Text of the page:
Pediatric testicular tumors are rare, occurring in approximately 1 per 100,000 boys annually and accounting for only 1% of all pediatric solid tumors (1). A bimodal age distribution is observed, with the first peak in early childhood and a second, larger peak in young adulthood (2). Until the mid-1980s, the management of pediatric testis tumors followed guidelines for adult patients, which consisted of radical inguinal orchiectomy. This was largely based upon the assumption of a high rate of malignancy, which was supported by the results of several early pediatric tumor registries (1,3-5). Recognizing these results were possibly biased with over-reporting of malignant and rare tumors, subsequent single- and multi-center studies have since demonstrated a greater percentage of benign lesions in pre-pubertal patients, with teratoma being the most commonly-reported histology (6-9). Unlike in adult patients, teratoma behaves in a universally benign fashion in pre-pubertal boys and is not associated with germ cell neoplasia in situ (GCNIS) (10). Other reported pediatric tumor types include stromal tumors like Sertoli cell tumor, Leydig cell tumor, and juvenile granulosa cell tumors, which generally behave in a benign fashion in pre-pubertal patients. Pure yolk sac tumor is the most commonly-encountered malignant tumor among pre-pubertal patients (3,7). Given the higher likelihood of benign lesions in this population, a clear shift towards a testis-sparing approach has been observed for pre-pubertal patients. For benign testis tumors, partial orchiectomy offers a durable cure with and may allow preservation of long-term hormonal function, fertility and quality of life (11-14).
For pre-pubertal patients diagnosed with a malignant testis tumor or post-pubertal males, who are more likely to have malignant tumors, radical inguinal orchiectomy remains the gold standard for initial treatment. More recently however, there have been increasing reports of testis-sparing approaches for adult patients with incidentally-detected small testicular masses, based upon studies suggesting smaller tumor size may correlate with a higher likelihood of benign pathology. Partial orchiectomy with adjuvant radiation therapy has also been advocated in carefully-selected adult patients with bilateral malignant testis tumors or tumors in a solitary testicle (15-18). It remains unclear if these practices can be safely extrapolated to post-pubertal pediatric patients, and radical inguinal orchiectomy is generally undertaken unless there is a very high suspicion for a benign lesion.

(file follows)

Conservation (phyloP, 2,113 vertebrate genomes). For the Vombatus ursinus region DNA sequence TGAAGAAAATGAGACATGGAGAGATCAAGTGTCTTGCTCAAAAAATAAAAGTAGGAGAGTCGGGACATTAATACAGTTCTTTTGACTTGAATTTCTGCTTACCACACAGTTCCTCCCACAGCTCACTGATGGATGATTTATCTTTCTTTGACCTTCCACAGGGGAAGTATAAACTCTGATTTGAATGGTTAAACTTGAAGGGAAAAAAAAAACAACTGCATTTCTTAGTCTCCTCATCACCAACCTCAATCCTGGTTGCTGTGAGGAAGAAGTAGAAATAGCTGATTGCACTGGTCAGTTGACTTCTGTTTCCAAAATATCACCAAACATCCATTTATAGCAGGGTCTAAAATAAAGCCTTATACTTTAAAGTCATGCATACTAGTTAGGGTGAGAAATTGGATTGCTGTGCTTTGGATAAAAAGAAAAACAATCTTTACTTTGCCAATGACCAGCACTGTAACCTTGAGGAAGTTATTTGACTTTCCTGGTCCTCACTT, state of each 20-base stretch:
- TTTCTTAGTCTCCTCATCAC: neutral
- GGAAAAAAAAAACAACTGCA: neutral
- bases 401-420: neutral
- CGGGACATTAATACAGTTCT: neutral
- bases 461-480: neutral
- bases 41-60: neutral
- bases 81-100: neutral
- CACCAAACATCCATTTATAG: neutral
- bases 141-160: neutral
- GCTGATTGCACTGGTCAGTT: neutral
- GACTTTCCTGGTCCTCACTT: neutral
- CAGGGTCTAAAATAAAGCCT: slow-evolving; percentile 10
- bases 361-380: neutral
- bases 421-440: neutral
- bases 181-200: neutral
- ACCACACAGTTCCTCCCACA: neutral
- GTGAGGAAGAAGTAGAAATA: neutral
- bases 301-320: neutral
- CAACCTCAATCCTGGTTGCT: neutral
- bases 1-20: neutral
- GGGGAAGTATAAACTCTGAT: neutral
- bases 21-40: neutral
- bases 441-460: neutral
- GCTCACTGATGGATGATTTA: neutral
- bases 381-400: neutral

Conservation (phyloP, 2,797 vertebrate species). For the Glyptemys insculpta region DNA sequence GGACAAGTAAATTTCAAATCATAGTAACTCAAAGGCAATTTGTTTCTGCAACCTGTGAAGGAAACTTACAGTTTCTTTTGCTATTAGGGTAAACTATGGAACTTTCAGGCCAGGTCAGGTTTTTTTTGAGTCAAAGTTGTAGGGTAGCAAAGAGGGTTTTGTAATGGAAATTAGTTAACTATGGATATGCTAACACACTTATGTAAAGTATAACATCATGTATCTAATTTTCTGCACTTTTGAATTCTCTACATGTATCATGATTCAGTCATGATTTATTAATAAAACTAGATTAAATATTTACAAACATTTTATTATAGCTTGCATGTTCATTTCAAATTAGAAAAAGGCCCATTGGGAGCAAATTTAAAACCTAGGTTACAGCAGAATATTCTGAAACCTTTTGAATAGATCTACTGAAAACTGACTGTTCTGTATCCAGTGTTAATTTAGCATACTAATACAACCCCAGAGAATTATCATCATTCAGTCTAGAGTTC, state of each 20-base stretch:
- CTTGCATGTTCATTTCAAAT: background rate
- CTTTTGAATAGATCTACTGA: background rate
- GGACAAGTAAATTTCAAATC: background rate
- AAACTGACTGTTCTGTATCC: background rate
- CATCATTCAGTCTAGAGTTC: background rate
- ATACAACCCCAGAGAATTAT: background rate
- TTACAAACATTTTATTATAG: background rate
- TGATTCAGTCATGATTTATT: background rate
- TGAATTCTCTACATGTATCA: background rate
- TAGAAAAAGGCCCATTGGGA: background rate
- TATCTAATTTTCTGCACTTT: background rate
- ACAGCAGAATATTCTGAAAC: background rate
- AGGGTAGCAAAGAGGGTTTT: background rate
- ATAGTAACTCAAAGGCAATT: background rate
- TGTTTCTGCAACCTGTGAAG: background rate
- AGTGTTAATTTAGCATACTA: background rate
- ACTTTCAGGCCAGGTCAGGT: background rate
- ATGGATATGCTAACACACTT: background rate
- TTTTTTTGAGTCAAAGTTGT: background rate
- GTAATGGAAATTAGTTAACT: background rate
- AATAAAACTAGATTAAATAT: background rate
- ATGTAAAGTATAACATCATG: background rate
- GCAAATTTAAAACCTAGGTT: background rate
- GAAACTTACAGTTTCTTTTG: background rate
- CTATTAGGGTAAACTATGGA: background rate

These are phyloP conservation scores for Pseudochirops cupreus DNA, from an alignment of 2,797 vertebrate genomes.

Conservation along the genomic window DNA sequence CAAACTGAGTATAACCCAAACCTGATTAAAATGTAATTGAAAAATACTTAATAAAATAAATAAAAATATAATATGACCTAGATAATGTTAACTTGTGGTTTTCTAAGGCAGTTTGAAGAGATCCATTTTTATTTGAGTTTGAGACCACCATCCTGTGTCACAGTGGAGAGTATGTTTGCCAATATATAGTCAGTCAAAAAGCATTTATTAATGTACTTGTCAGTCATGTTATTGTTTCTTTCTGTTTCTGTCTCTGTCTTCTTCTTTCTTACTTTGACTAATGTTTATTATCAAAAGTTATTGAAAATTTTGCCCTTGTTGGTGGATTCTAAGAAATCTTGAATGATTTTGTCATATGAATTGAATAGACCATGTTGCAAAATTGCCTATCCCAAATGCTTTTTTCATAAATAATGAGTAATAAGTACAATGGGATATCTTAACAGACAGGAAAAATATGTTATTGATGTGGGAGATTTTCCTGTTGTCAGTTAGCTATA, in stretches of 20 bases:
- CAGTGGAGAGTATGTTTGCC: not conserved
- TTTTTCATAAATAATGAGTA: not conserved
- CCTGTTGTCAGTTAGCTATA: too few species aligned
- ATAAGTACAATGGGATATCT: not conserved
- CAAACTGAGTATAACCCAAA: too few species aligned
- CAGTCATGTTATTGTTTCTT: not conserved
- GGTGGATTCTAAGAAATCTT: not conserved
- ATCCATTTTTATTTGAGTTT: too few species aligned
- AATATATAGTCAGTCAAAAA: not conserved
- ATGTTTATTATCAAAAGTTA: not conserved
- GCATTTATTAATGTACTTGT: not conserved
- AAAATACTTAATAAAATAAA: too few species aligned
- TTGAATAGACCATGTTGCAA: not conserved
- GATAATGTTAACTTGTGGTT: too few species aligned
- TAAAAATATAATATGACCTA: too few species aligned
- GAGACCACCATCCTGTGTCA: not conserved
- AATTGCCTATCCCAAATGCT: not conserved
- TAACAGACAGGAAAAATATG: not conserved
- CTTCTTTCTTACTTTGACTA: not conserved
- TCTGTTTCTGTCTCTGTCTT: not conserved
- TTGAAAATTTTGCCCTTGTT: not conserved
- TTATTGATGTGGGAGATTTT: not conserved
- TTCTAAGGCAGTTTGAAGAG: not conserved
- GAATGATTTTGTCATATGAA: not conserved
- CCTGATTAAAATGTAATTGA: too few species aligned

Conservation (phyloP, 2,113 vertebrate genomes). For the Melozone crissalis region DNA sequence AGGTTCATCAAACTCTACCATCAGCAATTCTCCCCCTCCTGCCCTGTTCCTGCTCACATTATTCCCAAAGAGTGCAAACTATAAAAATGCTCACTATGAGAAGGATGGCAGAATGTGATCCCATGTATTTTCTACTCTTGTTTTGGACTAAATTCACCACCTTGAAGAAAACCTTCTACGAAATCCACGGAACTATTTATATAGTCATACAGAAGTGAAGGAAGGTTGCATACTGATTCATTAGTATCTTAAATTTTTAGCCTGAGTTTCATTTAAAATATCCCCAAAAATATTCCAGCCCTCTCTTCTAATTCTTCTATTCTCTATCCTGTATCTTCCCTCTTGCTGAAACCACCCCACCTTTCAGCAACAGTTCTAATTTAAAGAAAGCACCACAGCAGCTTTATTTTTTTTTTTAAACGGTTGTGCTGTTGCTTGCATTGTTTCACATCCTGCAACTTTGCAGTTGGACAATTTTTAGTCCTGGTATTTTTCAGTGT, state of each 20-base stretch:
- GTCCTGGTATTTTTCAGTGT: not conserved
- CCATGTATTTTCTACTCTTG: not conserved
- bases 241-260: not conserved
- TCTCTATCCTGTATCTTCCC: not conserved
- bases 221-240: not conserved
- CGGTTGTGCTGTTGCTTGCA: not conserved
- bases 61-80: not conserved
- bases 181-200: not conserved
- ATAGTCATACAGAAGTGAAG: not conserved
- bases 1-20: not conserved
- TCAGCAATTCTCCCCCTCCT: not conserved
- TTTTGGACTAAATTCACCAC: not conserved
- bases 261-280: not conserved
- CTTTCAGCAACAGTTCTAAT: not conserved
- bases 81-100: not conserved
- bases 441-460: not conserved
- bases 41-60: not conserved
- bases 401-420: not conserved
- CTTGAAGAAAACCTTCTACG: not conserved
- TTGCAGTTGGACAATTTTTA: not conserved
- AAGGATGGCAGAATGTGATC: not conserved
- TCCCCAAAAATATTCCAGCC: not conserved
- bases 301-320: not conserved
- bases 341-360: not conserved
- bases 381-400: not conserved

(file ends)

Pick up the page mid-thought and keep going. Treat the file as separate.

Patient evaluation and selection
The age of the patient, presentation and specific findings on evaluation aid in the selection of patients for a testis-sparing approach. Physical exam may reveal a firm, painless intra-scrotal mass, testicular enlargement, and/or an associated hydrocele. Signs of virilization in a pre-pubertal patient or gynecomastia may support the presence of a Leydig cell tumor, Sertoli cell tumor or testicular adrenal rests associated with congenital adrenal hyperplasia (19,20). While pre-pubertal patients are more likely to have a benign tumor, a testis mass in a post-pubertal patient has a much higher potential of being malignant.
Scrotal ultrasound (US) with Doppler is useful in characterizing the size and appearance of the mass and confirming it is a testis tumor vs. an extra-testicular process. US is unable to reliably distinguish between benign and malignant tumors, however certain features may be predictive of histology (6,21). Most cystic lesions in children are benign (22). Well-circumscribed lesions containing hypoechoic or anechoic cystic areas with adjacent hyperechogenic and solid areas surrounded by normal testicular tissue are characteristic of teratoma (10,23). Calcifications may also be present within the tumor, which allow differentiation from granulosa cell tumors (24). Epidermoid cysts may demonstrate an “onion-skin” or targetoid appearance, owing to deposition of layers of keratin debris within the cyst (25,26) and are always benign. Juvenile granulosa cell tumors may appear as discrete multi-septated hypoechoic cystic lesions reminiscent of “Swiss-cheese”, while yolk sac tumors and other malignant lesions tend to demonstrate hypervascularity and a more solid appearance (27,28). While multiple adult series have suggested a higher likelihood of benign histology for small testicular masses, a recent report on 24 pediatric and adolescent patients did not find that a tumor size of <2 cm accurately predicted final pathology in this population (15,16,18,29). It should also be noted that the amount of normal residual parenchyma on preoperative US should not be used as a factor in determining the appropriateness of partial orchiectomy, as the true volume of normal testicular parenchyma is often underestimated (30).